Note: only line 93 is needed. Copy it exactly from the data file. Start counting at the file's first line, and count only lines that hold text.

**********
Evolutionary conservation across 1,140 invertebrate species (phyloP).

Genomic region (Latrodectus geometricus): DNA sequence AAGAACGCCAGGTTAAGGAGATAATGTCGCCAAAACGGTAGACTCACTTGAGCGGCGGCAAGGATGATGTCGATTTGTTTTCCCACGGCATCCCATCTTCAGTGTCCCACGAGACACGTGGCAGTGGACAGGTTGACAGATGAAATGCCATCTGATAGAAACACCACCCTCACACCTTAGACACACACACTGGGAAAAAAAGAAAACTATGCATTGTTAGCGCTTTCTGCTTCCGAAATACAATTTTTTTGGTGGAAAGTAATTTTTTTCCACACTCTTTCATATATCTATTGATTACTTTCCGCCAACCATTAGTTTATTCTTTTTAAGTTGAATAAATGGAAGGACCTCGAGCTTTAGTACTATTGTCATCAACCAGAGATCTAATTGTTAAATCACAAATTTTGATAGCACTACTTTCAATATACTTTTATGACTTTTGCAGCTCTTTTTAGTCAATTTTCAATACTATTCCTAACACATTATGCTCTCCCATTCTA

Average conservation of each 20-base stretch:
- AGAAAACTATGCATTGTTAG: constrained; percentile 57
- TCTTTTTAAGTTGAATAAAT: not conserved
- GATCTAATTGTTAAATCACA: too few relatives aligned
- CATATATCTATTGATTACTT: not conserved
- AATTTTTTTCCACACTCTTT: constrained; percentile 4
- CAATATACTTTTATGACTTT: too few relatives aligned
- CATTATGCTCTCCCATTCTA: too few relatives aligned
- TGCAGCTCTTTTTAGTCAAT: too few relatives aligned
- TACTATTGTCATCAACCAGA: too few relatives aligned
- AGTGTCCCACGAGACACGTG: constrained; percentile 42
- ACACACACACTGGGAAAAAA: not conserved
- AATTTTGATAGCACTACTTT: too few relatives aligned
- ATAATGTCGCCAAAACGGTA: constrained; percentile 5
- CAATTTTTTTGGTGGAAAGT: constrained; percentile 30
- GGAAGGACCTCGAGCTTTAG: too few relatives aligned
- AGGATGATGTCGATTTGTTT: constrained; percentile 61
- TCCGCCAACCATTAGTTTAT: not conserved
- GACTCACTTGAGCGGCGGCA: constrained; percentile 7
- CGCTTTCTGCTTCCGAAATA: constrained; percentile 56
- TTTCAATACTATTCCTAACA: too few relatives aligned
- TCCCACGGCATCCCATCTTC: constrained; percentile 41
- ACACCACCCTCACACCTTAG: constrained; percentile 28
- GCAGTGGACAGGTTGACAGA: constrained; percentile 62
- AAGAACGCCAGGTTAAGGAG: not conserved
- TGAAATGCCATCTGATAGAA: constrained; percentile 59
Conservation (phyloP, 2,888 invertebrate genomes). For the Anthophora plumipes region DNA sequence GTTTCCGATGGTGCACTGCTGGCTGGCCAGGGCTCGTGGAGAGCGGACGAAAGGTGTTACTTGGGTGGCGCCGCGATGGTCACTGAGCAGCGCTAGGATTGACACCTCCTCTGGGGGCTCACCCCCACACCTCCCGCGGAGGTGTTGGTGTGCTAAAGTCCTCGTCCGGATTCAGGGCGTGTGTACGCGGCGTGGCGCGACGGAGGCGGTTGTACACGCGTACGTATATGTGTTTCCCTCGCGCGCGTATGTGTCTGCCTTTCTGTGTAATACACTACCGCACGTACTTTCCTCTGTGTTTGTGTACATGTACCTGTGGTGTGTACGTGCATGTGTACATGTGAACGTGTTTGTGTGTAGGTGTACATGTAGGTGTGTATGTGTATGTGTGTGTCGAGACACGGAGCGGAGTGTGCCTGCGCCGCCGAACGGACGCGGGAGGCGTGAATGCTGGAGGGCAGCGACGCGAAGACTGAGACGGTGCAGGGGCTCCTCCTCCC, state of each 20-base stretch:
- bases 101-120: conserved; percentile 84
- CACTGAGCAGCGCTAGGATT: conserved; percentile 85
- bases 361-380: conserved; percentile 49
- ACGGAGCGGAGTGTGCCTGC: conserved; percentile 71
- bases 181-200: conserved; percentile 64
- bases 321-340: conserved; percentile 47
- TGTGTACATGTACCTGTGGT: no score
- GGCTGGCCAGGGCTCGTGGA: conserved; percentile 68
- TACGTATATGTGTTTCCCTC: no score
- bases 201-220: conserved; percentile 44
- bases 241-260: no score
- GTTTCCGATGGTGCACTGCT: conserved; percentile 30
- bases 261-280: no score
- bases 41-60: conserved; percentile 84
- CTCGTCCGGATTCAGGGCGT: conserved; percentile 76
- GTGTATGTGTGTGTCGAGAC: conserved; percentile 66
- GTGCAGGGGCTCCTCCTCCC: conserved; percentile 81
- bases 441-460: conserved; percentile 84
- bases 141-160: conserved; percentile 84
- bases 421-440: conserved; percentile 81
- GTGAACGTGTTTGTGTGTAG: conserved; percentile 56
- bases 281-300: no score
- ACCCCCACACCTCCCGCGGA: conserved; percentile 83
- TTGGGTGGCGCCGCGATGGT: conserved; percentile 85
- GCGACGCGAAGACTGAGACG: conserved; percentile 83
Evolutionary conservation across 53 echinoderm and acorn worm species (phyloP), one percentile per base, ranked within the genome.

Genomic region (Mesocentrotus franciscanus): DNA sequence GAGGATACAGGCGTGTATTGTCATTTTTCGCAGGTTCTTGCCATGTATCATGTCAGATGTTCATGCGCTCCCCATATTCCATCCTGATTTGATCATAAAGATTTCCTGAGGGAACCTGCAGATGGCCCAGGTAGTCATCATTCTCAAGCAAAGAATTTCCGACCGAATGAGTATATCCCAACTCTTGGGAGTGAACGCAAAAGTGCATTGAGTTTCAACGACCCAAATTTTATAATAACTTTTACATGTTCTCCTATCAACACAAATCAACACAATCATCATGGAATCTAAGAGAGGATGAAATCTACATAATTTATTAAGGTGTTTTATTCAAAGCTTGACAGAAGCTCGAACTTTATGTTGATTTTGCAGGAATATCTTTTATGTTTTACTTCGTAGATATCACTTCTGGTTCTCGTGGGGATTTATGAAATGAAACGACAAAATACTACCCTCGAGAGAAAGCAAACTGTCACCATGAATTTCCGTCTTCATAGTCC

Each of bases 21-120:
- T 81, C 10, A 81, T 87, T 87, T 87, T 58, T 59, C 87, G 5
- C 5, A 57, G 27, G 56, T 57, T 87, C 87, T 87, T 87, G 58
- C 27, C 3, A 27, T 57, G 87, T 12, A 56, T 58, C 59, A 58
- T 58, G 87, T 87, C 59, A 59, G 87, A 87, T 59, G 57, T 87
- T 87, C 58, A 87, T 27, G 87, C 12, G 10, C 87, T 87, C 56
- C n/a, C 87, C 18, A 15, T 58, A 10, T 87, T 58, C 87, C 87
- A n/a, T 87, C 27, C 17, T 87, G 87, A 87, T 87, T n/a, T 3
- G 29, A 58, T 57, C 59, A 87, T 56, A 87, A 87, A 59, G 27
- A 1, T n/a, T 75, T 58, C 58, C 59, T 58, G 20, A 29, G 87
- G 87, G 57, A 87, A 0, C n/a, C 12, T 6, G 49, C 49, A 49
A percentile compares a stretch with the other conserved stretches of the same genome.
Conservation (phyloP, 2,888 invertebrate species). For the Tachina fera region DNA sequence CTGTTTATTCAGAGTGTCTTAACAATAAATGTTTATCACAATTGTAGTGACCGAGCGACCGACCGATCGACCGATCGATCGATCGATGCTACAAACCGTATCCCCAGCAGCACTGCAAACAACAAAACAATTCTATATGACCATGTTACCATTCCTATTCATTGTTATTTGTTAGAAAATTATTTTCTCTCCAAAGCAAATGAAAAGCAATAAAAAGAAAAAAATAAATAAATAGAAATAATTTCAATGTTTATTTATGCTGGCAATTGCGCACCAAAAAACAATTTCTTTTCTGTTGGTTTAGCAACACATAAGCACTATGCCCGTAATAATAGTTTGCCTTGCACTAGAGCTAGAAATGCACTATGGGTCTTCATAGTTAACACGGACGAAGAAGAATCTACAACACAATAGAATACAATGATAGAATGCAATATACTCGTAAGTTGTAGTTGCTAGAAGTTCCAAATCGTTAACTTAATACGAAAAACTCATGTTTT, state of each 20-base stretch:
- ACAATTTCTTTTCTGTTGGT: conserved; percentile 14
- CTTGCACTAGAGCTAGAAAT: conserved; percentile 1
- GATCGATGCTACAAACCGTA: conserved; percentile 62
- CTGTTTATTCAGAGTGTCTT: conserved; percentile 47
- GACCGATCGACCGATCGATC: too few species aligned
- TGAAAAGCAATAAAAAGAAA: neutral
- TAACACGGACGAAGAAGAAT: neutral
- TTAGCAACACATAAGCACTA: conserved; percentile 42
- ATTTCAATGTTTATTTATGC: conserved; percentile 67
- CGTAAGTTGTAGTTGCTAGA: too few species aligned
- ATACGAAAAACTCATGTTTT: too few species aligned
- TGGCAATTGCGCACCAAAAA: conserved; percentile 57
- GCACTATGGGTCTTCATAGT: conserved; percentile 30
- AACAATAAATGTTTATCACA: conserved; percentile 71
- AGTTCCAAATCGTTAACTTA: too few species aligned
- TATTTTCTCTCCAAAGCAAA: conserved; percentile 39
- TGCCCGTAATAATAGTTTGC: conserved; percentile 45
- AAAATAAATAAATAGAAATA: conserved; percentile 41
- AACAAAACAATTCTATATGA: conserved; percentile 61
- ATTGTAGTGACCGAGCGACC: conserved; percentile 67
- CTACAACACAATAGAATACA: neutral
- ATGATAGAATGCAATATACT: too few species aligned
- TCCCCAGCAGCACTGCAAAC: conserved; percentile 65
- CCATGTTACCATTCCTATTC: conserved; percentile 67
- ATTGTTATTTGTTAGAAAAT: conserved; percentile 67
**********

- CCATGTTACCATTCCTATTC: conserved; percentile 67